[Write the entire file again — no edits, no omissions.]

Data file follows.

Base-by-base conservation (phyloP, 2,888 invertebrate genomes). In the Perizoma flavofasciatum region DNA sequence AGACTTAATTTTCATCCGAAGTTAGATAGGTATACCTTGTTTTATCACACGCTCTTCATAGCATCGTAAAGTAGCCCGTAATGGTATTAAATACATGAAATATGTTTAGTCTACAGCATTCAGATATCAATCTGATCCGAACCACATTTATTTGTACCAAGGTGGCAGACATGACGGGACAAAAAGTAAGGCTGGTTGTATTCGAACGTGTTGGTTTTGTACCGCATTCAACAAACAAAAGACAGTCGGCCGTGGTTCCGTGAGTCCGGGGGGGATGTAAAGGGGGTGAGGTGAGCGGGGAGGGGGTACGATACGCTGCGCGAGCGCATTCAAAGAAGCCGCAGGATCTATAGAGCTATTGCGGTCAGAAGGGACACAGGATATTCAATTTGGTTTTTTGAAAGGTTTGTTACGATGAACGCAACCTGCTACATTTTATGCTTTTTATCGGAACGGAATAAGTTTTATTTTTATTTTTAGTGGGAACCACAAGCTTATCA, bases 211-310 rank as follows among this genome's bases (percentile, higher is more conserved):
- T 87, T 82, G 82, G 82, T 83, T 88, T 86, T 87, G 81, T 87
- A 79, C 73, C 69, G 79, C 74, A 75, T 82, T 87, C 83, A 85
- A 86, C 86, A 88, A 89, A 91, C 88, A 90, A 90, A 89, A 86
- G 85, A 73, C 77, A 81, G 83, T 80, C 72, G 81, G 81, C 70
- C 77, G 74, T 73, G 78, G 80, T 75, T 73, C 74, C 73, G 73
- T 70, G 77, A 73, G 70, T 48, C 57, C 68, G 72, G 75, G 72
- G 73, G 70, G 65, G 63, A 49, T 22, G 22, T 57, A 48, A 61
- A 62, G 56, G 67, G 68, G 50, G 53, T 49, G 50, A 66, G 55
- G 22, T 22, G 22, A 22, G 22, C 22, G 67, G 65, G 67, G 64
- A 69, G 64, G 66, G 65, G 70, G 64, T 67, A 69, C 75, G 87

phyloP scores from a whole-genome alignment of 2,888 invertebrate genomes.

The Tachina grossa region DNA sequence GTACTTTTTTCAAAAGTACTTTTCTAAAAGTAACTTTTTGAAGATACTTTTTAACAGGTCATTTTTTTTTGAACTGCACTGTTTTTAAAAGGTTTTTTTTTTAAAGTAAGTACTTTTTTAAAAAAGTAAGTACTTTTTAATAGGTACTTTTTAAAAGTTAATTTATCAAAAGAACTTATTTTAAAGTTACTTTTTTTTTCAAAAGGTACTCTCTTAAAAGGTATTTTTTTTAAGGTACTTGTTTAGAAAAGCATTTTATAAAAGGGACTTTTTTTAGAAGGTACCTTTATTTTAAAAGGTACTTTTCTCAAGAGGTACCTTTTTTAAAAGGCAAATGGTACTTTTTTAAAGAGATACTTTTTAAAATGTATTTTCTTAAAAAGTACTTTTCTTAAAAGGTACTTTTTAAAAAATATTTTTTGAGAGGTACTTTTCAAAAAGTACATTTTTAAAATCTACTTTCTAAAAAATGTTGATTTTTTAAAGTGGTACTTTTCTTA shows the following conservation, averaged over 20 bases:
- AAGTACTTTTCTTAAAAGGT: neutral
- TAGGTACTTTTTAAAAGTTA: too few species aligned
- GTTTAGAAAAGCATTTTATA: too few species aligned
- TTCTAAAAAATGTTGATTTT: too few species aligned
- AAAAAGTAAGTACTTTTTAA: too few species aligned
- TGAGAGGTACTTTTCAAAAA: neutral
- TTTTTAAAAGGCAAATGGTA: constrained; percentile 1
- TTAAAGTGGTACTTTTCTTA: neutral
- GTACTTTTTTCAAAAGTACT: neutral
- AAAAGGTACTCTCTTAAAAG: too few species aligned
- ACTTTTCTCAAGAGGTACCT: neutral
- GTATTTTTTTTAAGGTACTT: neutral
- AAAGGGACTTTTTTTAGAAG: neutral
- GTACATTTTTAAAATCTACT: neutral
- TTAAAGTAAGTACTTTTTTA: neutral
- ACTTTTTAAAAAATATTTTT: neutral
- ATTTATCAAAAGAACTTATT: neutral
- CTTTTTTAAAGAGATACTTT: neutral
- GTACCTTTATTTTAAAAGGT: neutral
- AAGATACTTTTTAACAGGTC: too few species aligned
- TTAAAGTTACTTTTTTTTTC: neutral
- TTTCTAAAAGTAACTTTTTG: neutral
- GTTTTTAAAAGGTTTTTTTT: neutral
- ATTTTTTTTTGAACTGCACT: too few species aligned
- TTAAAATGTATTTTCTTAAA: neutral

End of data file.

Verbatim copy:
Base-by-base conservation (phyloP, 2,888 invertebrate genomes). In the Perizoma flavofasciatum region DNA sequence AGACTTAATTTTCATCCGAAGTTAGATAGGTATACCTTGTTTTATCACACGCTCTTCATAGCATCGTAAAGTAGCCCGTAATGGTATTAAATACATGAAATATGTTTAGTCTACAGCATTCAGATATCAATCTGATCCGAACCACATTTATTTGTACCAAGGTGGCAGACATGACGGGACAAAAAGTAAGGCTGGTTGTATTCGAACGTGTTGGTTTTGTACCGCATTCAACAAACAAAAGACAGTCGGCCGTGGTTCCGTGAGTCCGGGGGGGATGTAAAGGGGGTGAGGTGAGCGGGGAGGGGGTACGATACGCTGCGCGAGCGCATTCAAAGAAGCCGCAGGATCTATAGAGCTATTGCGGTCAGAAGGGACACAGGATATTCAATTTGGTTTTTTGAAAGGTTTGTTACGATGAACGCAACCTGCTACATTTTATGCTTTTTATCGGAACGGAATAAGTTTTATTTTTATTTTTAGTGGGAACCACAAGCTTATCA, bases 211-310 rank as follows among this genome's bases (percentile, higher is more conserved):
- T 87, T 82, G 82, G 82, T 83, T 88, T 86, T 87, G 81, T 87
- A 79, C 73, C 69, G 79, C 74, A 75, T 82, T 87, C 83, A 85
- A 86, C 86, A 88, A 89, A 91, C 88, A 90, A 90, A 89, A 86
- G 85, A 73, C 77, A 81, G 83, T 80, C 72, G 81, G 81, C 70
- C 77, G 74, T 73, G 78, G 80, T 75, T 73, C 74, C 73, G 73
- T 70, G 77, A 73, G 70, T 48, C 57, C 68, G 72, G 75, G 72
- G 73, G 70, G 65, G 63, A 49, T 22, G 22, T 57, A 48, A 61
- A 62, G 56, G 67, G 68, G 50, G 53, T 49, G 50, A 66, G 55
- G 22, T 22, G 22, A 22, G 22, C 22, G 67, G 65, G 67, G 64
- A 69, G 64, G 66, G 65, G 70, G 64, T 67, A 69, C 75, G 87

phyloP scores from a whole-genome alignment of 2,888 invertebrate genomes.

The Tachina grossa region DNA sequence GTACTTTTTTCAAAAGTACTTTTCTAAAAGTAACTTTTTGAAGATACTTTTTAACAGGTCATTTTTTTTTGAACTGCACTGTTTTTAAAAGGTTTTTTTTTTAAAGTAAGTACTTTTTTAAAAAAGTAAGTACTTTTTAATAGGTACTTTTTAAAAGTTAATTTATCAAAAGAACTTATTTTAAAGTTACTTTTTTTTTCAAAAGGTACTCTCTTAAAAGGTATTTTTTTTAAGGTACTTGTTTAGAAAAGCATTTTATAAAAGGGACTTTTTTTAGAAGGTACCTTTATTTTAAAAGGTACTTTTCTCAAGAGGTACCTTTTTTAAAAGGCAAATGGTACTTTTTTAAAGAGATACTTTTTAAAATGTATTTTCTTAAAAAGTACTTTTCTTAAAAGGTACTTTTTAAAAAATATTTTTTGAGAGGTACTTTTCAAAAAGTACATTTTTAAAATCTACTTTCTAAAAAATGTTGATTTTTTAAAGTGGTACTTTTCTTA shows the following conservation, averaged over 20 bases:
- AAGTACTTTTCTTAAAAGGT: neutral
- TAGGTACTTTTTAAAAGTTA: too few species aligned
- GTTTAGAAAAGCATTTTATA: too few species aligned
- TTCTAAAAAATGTTGATTTT: too few species aligned
- AAAAAGTAAGTACTTTTTAA: too few species aligned
- TGAGAGGTACTTTTCAAAAA: neutral
- TTTTTAAAAGGCAAATGGTA: constrained; percentile 1
- TTAAAGTGGTACTTTTCTTA: neutral
- GTACTTTTTTCAAAAGTACT: neutral
- AAAAGGTACTCTCTTAAAAG: too few species aligned
- ACTTTTCTCAAGAGGTACCT: neutral
- GTATTTTTTTTAAGGTACTT: neutral
- AAAGGGACTTTTTTTAGAAG: neutral
- GTACATTTTTAAAATCTACT: neutral
- TTAAAGTAAGTACTTTTTTA: neutral
- ACTTTTTAAAAAATATTTTT: neutral
- ATTTATCAAAAGAACTTATT: neutral
- CTTTTTTAAAGAGATACTTT: neutral
- GTACCTTTATTTTAAAAGGT: neutral
- AAGATACTTTTTAACAGGTC: too few species aligned
- TTAAAGTTACTTTTTTTTTC: neutral
- TTTCTAAAAGTAACTTTTTG: neutral
- GTTTTTAAAAGGTTTTTTTT: neutral
- ATTTTTTTTTGAACTGCACT: too few species aligned
- TTAAAATGTATTTTCTTAAA: neutral